Friday, April 18, 2008

Why Heaven May Be More Important Than We Think

I was in a Bible study, when the discussion turned toward the question of what would we share with someone who has nothing. Someone brought up situations in African areas, like in the Sudan, where people are suffering. They made the statement that she couldn't image what to share with them. It seemed to her that discussing the Gospel with them would be fruitless. It would sound so "pie-in-the-sky" that it wouldn't be relevant to them.

It ain't so simple.

I said that I felt the opposite would be more accurate. In the Scriptures it says that the poor are blessed with a rich faith. (James 2:5) And Jesus even said that it was hard for the rich to enter into the Kingdom. (Matthew 19:23) Not because it is barred for those with plenty, but that the rich find it so hard not to be divided. In fact, our culture tends to believe that faith is the result of being well-satisfied and materially blessed. We believe it is easier to believe if we have all that we need and want. But that just isn't true.

Jesus said that we need to be on our "guard against all kinds of greed; a man's life does not consist in the abundance of his possessions." (Luke 12:15) Do we believe that this is true? I wonder if we are too affluent to believe it. In fact, most people I know say they don't have enough.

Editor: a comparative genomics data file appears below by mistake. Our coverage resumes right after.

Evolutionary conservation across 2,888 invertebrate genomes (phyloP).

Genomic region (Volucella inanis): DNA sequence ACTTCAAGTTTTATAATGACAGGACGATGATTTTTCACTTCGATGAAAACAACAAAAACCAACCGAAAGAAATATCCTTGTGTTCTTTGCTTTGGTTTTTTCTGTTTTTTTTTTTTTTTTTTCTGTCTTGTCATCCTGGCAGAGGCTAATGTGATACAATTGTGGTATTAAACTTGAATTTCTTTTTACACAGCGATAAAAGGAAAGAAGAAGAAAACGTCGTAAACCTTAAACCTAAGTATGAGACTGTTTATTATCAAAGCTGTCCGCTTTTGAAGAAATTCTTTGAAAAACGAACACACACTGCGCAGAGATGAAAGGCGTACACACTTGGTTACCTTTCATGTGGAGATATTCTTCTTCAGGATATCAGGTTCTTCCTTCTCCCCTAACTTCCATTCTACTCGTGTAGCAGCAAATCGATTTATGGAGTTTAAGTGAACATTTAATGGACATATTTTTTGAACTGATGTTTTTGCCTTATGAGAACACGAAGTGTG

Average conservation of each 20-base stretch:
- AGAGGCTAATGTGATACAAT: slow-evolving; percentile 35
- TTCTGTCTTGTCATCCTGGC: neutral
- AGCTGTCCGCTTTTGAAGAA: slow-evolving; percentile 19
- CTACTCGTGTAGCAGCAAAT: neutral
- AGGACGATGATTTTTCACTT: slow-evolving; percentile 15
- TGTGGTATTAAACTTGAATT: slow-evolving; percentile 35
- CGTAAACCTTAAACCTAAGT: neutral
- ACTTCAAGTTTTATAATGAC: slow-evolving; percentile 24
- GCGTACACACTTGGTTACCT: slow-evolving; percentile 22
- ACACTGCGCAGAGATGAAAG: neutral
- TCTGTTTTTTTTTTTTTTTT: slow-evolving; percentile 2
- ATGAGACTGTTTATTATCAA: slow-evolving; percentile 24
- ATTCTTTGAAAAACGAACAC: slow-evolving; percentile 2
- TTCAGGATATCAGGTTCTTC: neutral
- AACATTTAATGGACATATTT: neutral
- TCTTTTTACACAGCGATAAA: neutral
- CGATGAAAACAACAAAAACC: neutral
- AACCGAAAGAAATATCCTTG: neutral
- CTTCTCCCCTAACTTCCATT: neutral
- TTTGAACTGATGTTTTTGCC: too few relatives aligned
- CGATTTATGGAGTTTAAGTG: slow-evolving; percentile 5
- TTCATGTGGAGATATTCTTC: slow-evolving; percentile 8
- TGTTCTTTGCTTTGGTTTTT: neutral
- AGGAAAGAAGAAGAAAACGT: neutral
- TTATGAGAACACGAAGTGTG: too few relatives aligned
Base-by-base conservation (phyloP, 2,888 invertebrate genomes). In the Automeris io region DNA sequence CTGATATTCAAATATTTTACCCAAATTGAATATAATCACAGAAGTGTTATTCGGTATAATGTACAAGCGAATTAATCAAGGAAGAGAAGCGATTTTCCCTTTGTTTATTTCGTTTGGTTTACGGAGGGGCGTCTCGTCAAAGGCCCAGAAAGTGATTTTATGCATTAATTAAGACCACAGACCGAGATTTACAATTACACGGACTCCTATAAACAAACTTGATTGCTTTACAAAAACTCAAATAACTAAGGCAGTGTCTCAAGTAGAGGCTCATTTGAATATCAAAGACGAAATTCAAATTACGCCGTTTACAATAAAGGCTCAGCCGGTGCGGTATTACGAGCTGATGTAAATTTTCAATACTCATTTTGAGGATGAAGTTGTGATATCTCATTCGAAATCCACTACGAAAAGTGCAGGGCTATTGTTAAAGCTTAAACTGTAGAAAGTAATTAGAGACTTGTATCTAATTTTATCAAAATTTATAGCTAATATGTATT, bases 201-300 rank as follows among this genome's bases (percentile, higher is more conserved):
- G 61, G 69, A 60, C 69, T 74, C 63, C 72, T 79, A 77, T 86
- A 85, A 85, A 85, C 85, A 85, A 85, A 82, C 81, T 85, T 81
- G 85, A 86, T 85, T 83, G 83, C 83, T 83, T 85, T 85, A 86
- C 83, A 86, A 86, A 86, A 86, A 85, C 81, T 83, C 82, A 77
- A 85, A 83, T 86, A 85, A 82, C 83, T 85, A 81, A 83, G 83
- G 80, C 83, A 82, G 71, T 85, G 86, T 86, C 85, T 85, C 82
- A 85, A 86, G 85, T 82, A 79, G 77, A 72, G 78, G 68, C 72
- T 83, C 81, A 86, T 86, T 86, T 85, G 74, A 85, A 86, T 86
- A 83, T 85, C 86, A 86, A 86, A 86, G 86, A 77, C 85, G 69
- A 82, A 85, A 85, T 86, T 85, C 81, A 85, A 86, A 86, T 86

How much we have doesn't matter.

My point isn't about the deceitfulness of wealth. Although it is. My point isn't about the virtues of poverty, because Scripture doesn't honor poverty, but calls for others to help the poor. My point isn't about staying away from becoming rich. God doesn't care unless our hope is in our wealth.

My point is that those who suffer in this life, value heaven more than those who are comfortable in this life. Think about it. We don't talk very much about being aliens and strangers in the world very much anymore. We don't talk much about eternal matters like the warning of hell and the promise of heaven. We don't encourage each other with the hope of heaven. It sounds so trite. We aren't encouraged by talk of heaven when we go through hard times or witness evil. We want something more substantial.

Blessed are the poor.

But people who live in areas where poverty and suffering is the norm, all these things are embraced. These people will travel for miles, sell all they have, and risk their lives just to read a Bible—which holds to key to hope. I can't tell you the last time I've had a conversation where heaven was used to encourage one another except from my wife and best friend.

My prayer and my hope is that we, as American Christians, will reclaim the true hope and not be so divided anymore. Lord, help us.


  1. Amen, and thank you. Comfort leads to putting down roots in this world, which leads to difficulty in imagining leaving it all behind. You've made very powerful points that go right to the heart.

  2. Thank you for your comments.

    It is hard in our culture not to be fooled by the trappings of this life. I know, because it's hard for me. But the past year of enduring huge changes in my life, suddenly, the hope of heaven has become more important to me than in a long while.